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Is It Time to Bring Back the 40-Hour Week?

Working hard or hardly working once you pass the 40 mark? The recent controversy surrounding Pasco Property Appraiser Mike Wells gave me pause. I'd love to hear your thoughts.

Pasco County Property Appraiser Mike Wells was unapologetic when he said recently that you will never find his vehicle parked outside his office 40 hours a week.

“Not gonna happen,” he , when asked to respond to the controversy a Channel 10 story created when a reporter showed up to his home one Monday afternoon and found him in his boxer shorts after .

Wells said technology allows him to be accessible to the public at any time, and that he spends his working time out in the field and from home. His office has instructions to forward all calls to his cellphone, even when he’s on vacation. His cell number is made available to all taxpayers, and the only time he doesn’t have it on him is when he’s sleeping; he works year-round, at all hours, so spending 40 hours a week in a government building is not necessary, .

But the . Some agreed that technology has made it possible to work regardless of location; others felt that Wells is responsible for spending a certain amount of time in the office.

And that got me thinking. I am a remote worker. I do not report to an office. Ever. I wake up at 6 a.m. and start answering emails before I’ve brushed my teeth. Sometimes, I’m still answering emails at midnight. I fold laundry while listening in on conference calls. I may be overseeing my children’s homework while scheduling interviews or putting the final touches on a feature, or returning phone calls and answering emails while pushing a grocery cart.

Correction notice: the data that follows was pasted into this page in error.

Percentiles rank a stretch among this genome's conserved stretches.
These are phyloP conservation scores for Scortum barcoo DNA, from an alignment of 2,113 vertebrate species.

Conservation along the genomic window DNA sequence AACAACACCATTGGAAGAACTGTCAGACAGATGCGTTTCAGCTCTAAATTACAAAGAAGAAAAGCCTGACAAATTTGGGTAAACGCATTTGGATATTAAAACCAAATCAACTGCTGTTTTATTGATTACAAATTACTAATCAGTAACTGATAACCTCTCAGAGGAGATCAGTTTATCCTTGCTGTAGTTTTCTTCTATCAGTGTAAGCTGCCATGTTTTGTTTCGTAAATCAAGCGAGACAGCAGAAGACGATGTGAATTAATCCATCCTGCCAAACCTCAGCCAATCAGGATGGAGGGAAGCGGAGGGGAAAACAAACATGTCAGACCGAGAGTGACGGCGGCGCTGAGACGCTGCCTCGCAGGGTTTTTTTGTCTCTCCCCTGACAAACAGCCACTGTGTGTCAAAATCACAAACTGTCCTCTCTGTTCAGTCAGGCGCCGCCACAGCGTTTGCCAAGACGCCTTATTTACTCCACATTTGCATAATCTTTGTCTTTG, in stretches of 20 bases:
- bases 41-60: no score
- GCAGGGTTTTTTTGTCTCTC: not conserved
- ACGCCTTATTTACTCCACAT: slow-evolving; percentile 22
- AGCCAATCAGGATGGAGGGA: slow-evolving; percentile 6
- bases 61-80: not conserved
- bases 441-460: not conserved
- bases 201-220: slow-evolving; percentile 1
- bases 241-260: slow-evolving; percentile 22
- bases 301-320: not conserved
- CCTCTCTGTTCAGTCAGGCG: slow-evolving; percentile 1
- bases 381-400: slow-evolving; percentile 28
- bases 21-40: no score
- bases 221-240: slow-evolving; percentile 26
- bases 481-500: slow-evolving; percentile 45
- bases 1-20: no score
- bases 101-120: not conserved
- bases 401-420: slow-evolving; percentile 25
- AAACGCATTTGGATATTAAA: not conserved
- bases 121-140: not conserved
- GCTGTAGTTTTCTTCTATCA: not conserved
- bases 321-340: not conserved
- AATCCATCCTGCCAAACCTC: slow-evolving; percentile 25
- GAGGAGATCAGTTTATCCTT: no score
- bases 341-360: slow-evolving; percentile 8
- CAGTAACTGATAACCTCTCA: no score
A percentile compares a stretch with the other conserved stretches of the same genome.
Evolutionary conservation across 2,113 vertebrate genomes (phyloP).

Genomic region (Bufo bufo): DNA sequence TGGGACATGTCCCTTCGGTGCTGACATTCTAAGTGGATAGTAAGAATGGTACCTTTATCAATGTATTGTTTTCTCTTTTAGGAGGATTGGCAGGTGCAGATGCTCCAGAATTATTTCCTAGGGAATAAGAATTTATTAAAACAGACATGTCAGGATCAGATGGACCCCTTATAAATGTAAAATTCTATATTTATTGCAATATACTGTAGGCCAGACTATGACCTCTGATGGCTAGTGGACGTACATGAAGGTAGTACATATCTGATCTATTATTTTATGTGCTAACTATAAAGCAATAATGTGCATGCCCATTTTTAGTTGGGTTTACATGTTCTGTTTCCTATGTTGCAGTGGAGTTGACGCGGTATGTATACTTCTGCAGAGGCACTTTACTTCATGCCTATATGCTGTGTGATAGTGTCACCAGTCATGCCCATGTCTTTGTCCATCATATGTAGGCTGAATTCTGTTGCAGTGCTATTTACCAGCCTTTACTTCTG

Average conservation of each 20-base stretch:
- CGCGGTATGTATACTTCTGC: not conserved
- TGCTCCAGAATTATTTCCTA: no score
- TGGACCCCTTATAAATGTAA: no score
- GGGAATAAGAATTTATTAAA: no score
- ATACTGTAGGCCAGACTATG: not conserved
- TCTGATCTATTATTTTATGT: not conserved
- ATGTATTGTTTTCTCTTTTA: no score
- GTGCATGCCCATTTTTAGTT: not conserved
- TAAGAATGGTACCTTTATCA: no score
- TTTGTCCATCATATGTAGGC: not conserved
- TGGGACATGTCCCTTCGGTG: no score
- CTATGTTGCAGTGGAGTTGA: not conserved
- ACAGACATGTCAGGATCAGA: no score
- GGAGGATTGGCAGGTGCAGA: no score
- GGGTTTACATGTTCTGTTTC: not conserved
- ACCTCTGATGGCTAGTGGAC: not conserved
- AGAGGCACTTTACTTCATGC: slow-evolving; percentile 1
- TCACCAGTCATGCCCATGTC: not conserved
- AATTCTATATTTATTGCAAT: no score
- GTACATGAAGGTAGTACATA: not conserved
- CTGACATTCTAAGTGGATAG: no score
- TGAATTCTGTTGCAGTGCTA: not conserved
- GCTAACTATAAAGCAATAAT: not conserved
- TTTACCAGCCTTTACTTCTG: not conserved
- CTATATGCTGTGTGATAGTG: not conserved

Sometimes it feels like I am always working. Even on my days off, I’m thinking about what I need to do to for work. Because I love it, and because it’s the nature of my position.

It’s not a job, it’s a lifestyle.

And there are some days, after weeks on end of living for work, that I fantasize about a job where I can just show up for eight hours at the office, then clock out and be done—physically, mentally and emotionally.

But that never wins out, because I love what I do. I care deeply about the people I work with, and the people who read our stories every day.

Just to be clear, I’m not arguing for or against Wells. His story just piqued my interest because I could relate. I can’t speak to his effectiveness or his passion for his job. But I can speak to being an out-of-the-box employee.  For me, 40 hours in an office is “never gonna happen” either.

The workforce has changed. For better or worse, things are different. We don’t have to be in an office for an allotted amount of time to do our jobs. Technology makes it possible to work round-the-clock, from anywhere. But is it hurting our productivity in the long run?

A friend of mine recently posted this Salon.com article on Facebook that calls for the return of the 40-hour work-week. “…Every hour you work over 40 hours a week is making you less effective and productive over both the short and the long haul,” author Sara Robinson writes.

According to Robinson, for most of the 20th century, the 40-hour work-week was the norm, because anything more than that was considered “stupid, wasteful, dangerous and expensive … while it was the unions that pushed it, business leaders ultimately went along with it because their own data convinced them this was a solid, hard-nosed business decision.”

So is Wells’s reputed accessibility actually eroding his productivity in the long run, if in fact he is available to the public at all times? How about you—are you available to work 24/7? And does it wear on you? Would we all be better off working 40 hours and leaving it all behind, refusing to take calls, answer emails or work on projects after hours?